ODE

 prof counts: total/unmanaged: 26571/19250
 3224	12.13 % 
 2915	10.97 % mono(mono_struct_delete_old
 2777	10.45 % /lib/tls/i686/cmov/librt.so.1(clock_gettime
 2211	 8.32 % mono(mono_type_to_unmanaged
 1337	 5.03 % libode.so
  902	 3.39 % OpenSim.Region.Framework.Scenes.TerrainUtil:Noise (double,double)
  802	 3.02 % System.Threading.Timer:SchedulerThread ()
  684	 2.57 % mono(GC_mark_from

Looking at this profile dump you will see libode reached a count of 1337 (l33t?) hits, a total of 5% of total hits for this run, followed by TerrainUtil:Noise with 3% (this seems to be present in most of the profilings). libode was the highest OpenSimulator related library, behind only by garbage collection, mono and librt (clock get time? Not sure what it is, probably clock methods such as Environment.TickCount).

Looking at server stats, I saw an average of 2,5% OpenSimulator Sys CPU and 11.5% OpenSimulator User CPU (I think this is /2 because I'm on a dual core, it would make more sense). Looking at top I saw an average of 30% CPU usage.

Basic Physics

  prof counts: total/unmanaged: 19762/13931
  4186	21.18 % 
  3362	17.01 % /lib/tls/i686/cmov/librt.so.1(clock_gettime
   754	 3.82 % System.Threading.Timer:SchedulerThread ()
   720	 3.64 % mono(GC_mark_from
   512	 2.59 % System.Collections.Hashtable/Enumerator:MoveNext ()
   275	 1.39 % /lib/tls/i686/cmov/libpthread.so.0
   265	 1.34 % /lib/tls/i686/cmov/libpthread.so.0(pthread_cond_signal
   239	 1.21 % /lib/tls/i686/cmov/libc.so.6(memset
   215	 1.09 % mono(mono_array_new_specific
   202	 1.02 % /lib/tls/i686/cmov/libpthread.so.0(pthread_mutex_lock
   184	 0.93 % /lib/tls/i686/cmov/libpthread.so.0(pthread_cond_broadcast
   170	 0.86 % OpenMetaverse.Helpers:ZeroEncode (byte[],int,byte[])
   141	 0.71 % mono(GC_local_malloc_atomic
   137	 0.69 % mono(GC_local_gcj_malloc
   137	 0.69 % (wrapper alloc) object:Alloc (intptr)
   117	 0.59 % System.Collections.Hashtable:PutImpl (object,object,bool)
   112	 0.57 % OpenSim.Region.Framework.Scenes.SceneObjectGroup:UpdateMovement ()

Here the first hit for OpenSimulator is in OpenSim.Region.Framework.Scenes.SceneObjectGroup:UpdateMovement, and it has 112 hits (0.57% of total). It seems to be apparent how hard libode is comparing to regular OpenSimulator usage. It's pretty amazing to see that same library (/lib/tls/i686/cmov/librt.so.1(clock_gettime) now consuming 17.01% out of total and 3362 hits.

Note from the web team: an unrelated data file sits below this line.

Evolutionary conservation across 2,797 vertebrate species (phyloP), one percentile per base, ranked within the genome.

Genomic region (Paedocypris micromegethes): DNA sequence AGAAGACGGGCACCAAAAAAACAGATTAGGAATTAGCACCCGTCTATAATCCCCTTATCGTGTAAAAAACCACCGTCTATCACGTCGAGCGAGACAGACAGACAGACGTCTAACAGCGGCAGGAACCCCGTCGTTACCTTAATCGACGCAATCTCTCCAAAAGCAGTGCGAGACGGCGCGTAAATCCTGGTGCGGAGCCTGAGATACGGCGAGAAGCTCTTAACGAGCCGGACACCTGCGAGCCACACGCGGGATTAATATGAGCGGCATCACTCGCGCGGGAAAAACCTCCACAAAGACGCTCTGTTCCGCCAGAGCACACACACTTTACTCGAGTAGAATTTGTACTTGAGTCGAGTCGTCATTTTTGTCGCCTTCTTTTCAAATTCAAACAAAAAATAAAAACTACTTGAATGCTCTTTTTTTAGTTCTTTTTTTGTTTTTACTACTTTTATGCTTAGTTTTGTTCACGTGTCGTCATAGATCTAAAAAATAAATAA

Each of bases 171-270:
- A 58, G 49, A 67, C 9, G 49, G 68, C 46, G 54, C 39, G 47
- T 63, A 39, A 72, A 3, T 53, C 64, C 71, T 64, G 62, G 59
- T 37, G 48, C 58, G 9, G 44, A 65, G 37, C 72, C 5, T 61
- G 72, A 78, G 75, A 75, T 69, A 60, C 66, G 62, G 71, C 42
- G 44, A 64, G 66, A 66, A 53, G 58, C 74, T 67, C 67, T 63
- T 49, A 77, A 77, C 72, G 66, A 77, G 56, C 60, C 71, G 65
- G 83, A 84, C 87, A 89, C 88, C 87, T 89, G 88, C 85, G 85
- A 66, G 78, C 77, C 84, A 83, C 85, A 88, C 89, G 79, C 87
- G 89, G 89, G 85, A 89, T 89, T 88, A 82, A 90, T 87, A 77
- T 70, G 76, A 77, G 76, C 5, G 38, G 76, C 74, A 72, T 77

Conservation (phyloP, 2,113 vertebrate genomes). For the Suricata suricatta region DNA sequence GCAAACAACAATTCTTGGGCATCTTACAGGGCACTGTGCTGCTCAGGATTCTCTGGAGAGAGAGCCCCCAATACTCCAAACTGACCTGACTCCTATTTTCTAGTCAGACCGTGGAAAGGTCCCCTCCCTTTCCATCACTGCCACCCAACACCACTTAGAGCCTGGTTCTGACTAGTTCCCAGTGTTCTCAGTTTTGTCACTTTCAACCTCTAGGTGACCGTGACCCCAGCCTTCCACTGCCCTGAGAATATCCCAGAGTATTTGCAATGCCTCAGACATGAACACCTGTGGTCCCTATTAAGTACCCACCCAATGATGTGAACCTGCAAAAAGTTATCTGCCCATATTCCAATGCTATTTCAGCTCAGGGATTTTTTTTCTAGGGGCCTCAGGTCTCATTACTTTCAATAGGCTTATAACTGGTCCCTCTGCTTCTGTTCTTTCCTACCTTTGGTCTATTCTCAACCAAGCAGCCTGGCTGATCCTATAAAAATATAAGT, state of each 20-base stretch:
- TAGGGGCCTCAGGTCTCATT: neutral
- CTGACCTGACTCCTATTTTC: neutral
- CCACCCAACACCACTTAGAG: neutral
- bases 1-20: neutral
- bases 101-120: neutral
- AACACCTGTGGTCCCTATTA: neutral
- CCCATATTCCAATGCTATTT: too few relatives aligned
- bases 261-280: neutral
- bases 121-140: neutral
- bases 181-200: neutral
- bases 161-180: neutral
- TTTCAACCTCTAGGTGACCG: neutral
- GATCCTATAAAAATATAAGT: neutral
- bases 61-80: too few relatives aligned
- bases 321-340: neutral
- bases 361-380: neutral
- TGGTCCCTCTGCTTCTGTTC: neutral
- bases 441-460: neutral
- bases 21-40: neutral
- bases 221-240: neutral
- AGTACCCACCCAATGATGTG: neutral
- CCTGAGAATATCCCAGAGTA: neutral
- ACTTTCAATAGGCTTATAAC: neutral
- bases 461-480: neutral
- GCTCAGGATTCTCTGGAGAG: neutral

Server stats shows 2% OpenSimulator sys CPU and 4% OpenSIm User CPU (this is probably /2). On top, I saw an average of 22% CPU usage.

POS

  prof counts: total/unmanaged: 22013/13728
  4202	19.09 % 
  3272	14.86 % /lib/tls/i686/cmov/librt.so.1(clock_gettime
   855	 3.88 % OpenMetaverse.Vector3:op_Multiply (OpenMetaverse.Vector3,OpenMetaverse.Quaternion)
   759	 3.45 % System.Threading.Timer:SchedulerThread ()
   733	 3.33 % mono(GC_mark_from
   593	 2.69 % System.Collections.Hashtable/Enumerator:MoveNext ()
   495	 2.25 % OpenSim.Region.Physics.POSPlugin.POSScene:isColliding (OpenSim.Region.Physics.POSPlugin.POSCharacter,OpenSim.Region.Physics.POSPlugin.POSPrim)
   402	 1.83 % OpenMetaverse.Quaternion:Inverse (OpenMetaverse.Quaternion)

I ran this just to have a look if I had any interesting results. Seems better then ODE, but not as good as basic. We see the librt very high again and the first reference to POS seems to be in OpenSim.Region.Physics.POSPlugin.POSScene:isColliding, with 495 hits (2.25% of total) and some OpenMetaverse methods showing up as well.

Serverstats shows 4% OpenSimulator Sys CPU and 10 % OpenSimulator User CPU. On top, average of 26% Cpu Usage.

Conclusions

The difference wasn't as big as I was expecting. Basic physics managed near 2/3 of ODE processing, which seems pretty efficient, considering all that it does. POS has even lower CPU consumption difference comparing to ODE. Aside the fact ODE sometimes crashes due to it's increased complexity, there doesn't seem to be a reason to avoid ODE if you are searching for performance increase.

Links

ScienceSim — ScienSim blog on profiling and performance patches.